In January domestic violence forced two young women to flee their homes in Oshaan village, Dolaina District, Ghor Province, southwestern Afghanistan. A week later they were arrested in neighbouring Herat Province and sent back to Oshaan, according to the governor of Ghor, Mohammad Iqbal Munib.
“One woman was beaten in public for the elopement and the second was reportedly confined in a sack with a cat,” Munib told IRIN.
According to the governor, the illegal capture of the women was orchestrated by Fazul Ahad who leads an illegal armed militia group in Dolaina District. Locals say Ahad, a powerful figure who backed President Hamid Karzai in the August 2009 elections, has been running Oshaan as his personal fiefdom.
“When the roads reopen to Dolaina [closed by snow] we will send a team to investigate,” said the governor, adding that he was concerned that arresting Ahad could cause instability. “We have asked the authorities in Kabul for support and guidance.”
IRIN was unable to contact Fazul Ahad and verify the charges.
Self-immolation in Afghanistan
Domestic violence, forced marriage and lack of access to justice force some Afghan women to commit self-immolation and suicide.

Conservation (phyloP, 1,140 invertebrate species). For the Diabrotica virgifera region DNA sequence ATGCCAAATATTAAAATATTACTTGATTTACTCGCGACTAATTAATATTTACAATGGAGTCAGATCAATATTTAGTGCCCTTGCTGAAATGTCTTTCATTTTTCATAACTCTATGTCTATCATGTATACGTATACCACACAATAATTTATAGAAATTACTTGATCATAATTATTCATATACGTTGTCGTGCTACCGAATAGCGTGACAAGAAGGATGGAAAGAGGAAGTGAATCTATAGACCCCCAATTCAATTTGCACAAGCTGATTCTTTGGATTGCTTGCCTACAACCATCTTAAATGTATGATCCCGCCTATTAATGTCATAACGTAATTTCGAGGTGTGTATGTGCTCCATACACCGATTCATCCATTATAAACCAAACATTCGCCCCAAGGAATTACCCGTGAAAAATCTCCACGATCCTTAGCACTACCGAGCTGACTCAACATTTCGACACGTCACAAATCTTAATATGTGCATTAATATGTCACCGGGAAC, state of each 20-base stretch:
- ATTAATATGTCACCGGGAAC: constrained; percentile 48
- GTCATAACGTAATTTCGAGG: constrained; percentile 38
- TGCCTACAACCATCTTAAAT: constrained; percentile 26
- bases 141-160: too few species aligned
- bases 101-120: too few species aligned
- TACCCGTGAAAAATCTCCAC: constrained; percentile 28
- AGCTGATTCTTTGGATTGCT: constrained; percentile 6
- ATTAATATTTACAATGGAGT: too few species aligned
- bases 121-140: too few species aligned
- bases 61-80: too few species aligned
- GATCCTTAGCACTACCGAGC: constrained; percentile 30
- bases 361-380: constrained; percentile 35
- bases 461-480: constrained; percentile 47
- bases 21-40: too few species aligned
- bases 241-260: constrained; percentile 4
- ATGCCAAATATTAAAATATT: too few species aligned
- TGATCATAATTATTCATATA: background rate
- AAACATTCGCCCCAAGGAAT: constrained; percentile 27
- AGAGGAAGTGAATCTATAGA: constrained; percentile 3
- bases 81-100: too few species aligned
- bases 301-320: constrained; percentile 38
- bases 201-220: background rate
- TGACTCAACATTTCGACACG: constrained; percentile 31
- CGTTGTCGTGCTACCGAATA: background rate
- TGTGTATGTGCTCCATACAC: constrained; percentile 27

“I poured fuel over my body and set myself ablaze because I was regularly beaten up and insulted by my husband and in-laws,” Zarmina, 28, told IRIN. She, along with over a dozen other women with self-inflicted burns, is in Herat’s burns hospital.
“People call it the `hospital of cries’ as patients here cry out loudly in pain,” Arif Jalali, head of the hospital, told IRIN.
Beneath the cries lie cases of domestic violence and/or disappointment with the justice system.
“Self-immolation proves that the justice system for female victims is failing,” said Movidul-Haq Mowidi, a human rights activist in Herat.
Barriers to justice
Despite laws prohibiting gender violence and upholding women’s rights, widespread gender discrimination, fear of abuse, corruption and other challenges are undermining the judicial system, experts say.
“Women are denied their most fundamental human rights and risk further violence in the course of seeking justice for crimes perpetrated against them,” stated a report by the UN Assistance Mission in Afghanistan on the situation of Afghan women in July 2009.
Orzala Ashraf, a women’s rights activist in Kabul, blames the government: “Laws are clear about crimes but we see big criminals thriving and being nurtured by the state for illicit political gains,” she told IRIN, pointing to the government’s alleged failure to address human rights violations committed over the past three decades of conflict.
“Because no one is put on trial for his crimes, a criminal culture is being promoted: violators have no fear of the law, prosecution and a meaningful penalty,” said Ashraf.
Deep-seated ambivalence to women’s rights is evident from a law signed off by President Hamid Karzai in early 2009: The Shia Personal Status Law, dubbed a ‘rape legalizing law’, was amended after strong domestic and international pressure.
“The first version [of the law] was totally intolerable,” said Najia Zewari, a women’s rights expert with the UN Fund for Women (UNIFEM). “Despite positive changes in the final version, there are articles that still need to be discussed and reviewed further,” she said.